Hu­man rights take prece­dent in dis­putes

Business Day - Business Law and Tax Review - - BUSINESS LAW & TAX REVIEW - Pa­trick Bracher

IF YOU are in­volved in a dis­pute, par­tic­u­larly one in­volv­ing the in­ter­pre­ta­tion of con­tracts or statutes, you must be aware that dis­putes will be looked at in the spirit of the Bill of Rights.

A body of case law is grow­ing steadily to re­mind us that con­sti­tu­tional val­ues will be pre­ferred to for­mal­ism or to an in­ter­pre­ta­tion that de­prives peo­ple of ba­sic rights. There are a num­ber of re­cent ex­am­ples.

A med­i­cal doc­tor who was em­ployed by a pro­vin­cial govern­ment was in­jured in an ac­ci­dent while on sec­ond­ment to a mil­i­tary hos­pi­tal. When she sued the na­tional govern­ment the ques­tion was whether she was pre­cluded from su­ing the state as a sin­gle en­tity be­cause of the work­ers’ com­pen­sa­tion laws. In de­cid­ing that for this pur­pose the state is not a sin­gle en­tity but is two en­ti­ties un­der the com­pen­sa­tion act, the court found that on the face of it there was no rea­son for choos­ing one in­ter­pre­ta­tion above an­other.

But to find that the state is a sin­gle en­tity for the pur­poses of the act would de­prive the claimant of her right to pro­tec­tion of her bod­ily in­tegrity and se­cu­rity of per­sons guar­an­teed by the Con­sti­tu­tion, and the scales tilted in her favour.

Where the com­mon law in­cludes con­cepts that are ar­chaic and a re­minder of an un­fair past, the courts will de­velop the com­mon law to pro­mote the demo­cratic val­ues of dig­nity, equal­ity and free­dom.

The courts will them­selves raise con­sti­tu­tional is­sues if the par­ties to a dis­pute do not do so par­tic­u­larly on be­half of or­di­nary lit­i­gants who, in the words of the Con­sti­tu­tional Court, are “adrift on a sea of liti­gious un­cer­tainty”. Ac­cess to jus­tice is an im­por­tant value. But the state, and by anal­ogy the ad­van­taged lit­i­gant, will be set higher stan­dards of com­pli­ance with process than or­di­nary lit­i­gants.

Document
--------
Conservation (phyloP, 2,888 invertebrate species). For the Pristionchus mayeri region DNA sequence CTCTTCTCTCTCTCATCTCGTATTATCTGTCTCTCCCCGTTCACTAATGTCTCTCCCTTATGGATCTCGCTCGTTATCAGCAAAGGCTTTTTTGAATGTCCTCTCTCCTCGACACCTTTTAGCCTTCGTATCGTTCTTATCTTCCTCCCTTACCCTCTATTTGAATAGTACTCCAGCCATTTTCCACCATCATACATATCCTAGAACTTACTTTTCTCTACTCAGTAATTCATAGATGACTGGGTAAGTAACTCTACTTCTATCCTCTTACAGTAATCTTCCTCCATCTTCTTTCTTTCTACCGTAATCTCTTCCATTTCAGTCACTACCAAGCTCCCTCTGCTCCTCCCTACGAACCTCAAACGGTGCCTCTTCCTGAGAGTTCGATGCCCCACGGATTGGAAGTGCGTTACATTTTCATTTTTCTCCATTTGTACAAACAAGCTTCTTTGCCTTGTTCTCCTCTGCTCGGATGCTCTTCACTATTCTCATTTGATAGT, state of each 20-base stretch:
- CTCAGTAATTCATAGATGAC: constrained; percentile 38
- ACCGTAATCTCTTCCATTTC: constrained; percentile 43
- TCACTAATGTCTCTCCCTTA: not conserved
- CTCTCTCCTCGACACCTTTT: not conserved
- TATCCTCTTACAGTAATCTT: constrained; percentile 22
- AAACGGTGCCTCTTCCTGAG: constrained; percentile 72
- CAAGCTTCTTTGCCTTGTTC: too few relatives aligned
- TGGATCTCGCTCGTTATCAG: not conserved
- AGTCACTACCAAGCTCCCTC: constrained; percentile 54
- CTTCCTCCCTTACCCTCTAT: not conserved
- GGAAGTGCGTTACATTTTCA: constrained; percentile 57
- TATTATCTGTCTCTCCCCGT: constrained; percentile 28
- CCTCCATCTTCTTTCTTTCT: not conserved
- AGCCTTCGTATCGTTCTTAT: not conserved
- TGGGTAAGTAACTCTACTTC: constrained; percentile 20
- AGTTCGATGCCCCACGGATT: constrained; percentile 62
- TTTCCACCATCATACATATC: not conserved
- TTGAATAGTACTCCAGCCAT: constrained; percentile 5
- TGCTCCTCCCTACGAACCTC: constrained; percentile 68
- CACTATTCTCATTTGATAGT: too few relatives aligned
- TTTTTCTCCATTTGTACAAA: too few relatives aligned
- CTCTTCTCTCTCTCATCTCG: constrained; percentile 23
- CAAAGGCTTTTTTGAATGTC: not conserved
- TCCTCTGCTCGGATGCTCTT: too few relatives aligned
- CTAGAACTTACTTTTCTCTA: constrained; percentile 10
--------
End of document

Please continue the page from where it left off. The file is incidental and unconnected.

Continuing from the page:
If you read the cases the gen­eral mes­sage is that we are ex­pected to be­have fairly in re­la­tion to oth­ers and good faith is an im­por­tant com­po­nent of any trans­ac­tion.

In this col­umn a year ago I re­ferred to the new court de­ci­sion up­hold­ing sim­ple e-mail elec­tronic sig­na­tures as bind­ing on con­tract­ing par­ties. A per­son who had sent an e-mail that ef­fec­tively amended a writ­ten con­tract that re­quired the amend­ment to be in writ­ing was held to his e-prom­ise. The pro­hi­bi­tion on the oral amend­ment by two con­tract­ing par­ties of a writ­ten doc­u­ment re­quir­ing writ­ten amend­ment has al­ways been con­tro­ver­sial be­cause good faith re­quires that peo­ple are bound by their word to obli­ga­tions they un­der­take in­ten­tion­ally.

No sooner had the judg­ment up­hold­ing sim­ple elec­tronic sig­na­tures ap­peared than com­mer­cial con­tracts started ap­pear­ing with a new clause to the ef­fect that “a sig­na­ture” does not in­clude an elec­tronic sig­na­ture and when things have to be done in writ­ing they must be done with pen and pa­per.

It has of­ten been sug­gested that the in­ter­net is the world’s great­est in­ven­tion. Now that we can send things elec­tron­i­cally why should con­tract terms drag us back into a pre-elec­tronic era to al­low peo­ple to evade their un­der­tak­ings?

If any­one does not want to be bound by their e-mailed mes­sages they should say so ex­plic­itly at the time (and not in a gen­eral dis­claimer at the end of the e-mail).

Do not be sur­prised if the courts refuse to en­force pro­vi­sions such as this on the ba­sis that good con­sti­tu­tional val­ues re­quire that good faith has a real mean­ing in our in­ter­re­la­tion­ships.

Courts will them­selves raise con­sti­tu­tional is­sues if the par­ties to a dis­pute do not

Pa­trick Bracher (@PBracher1) is a di­rec­tor at Nor­ton Rose Ful­bright.

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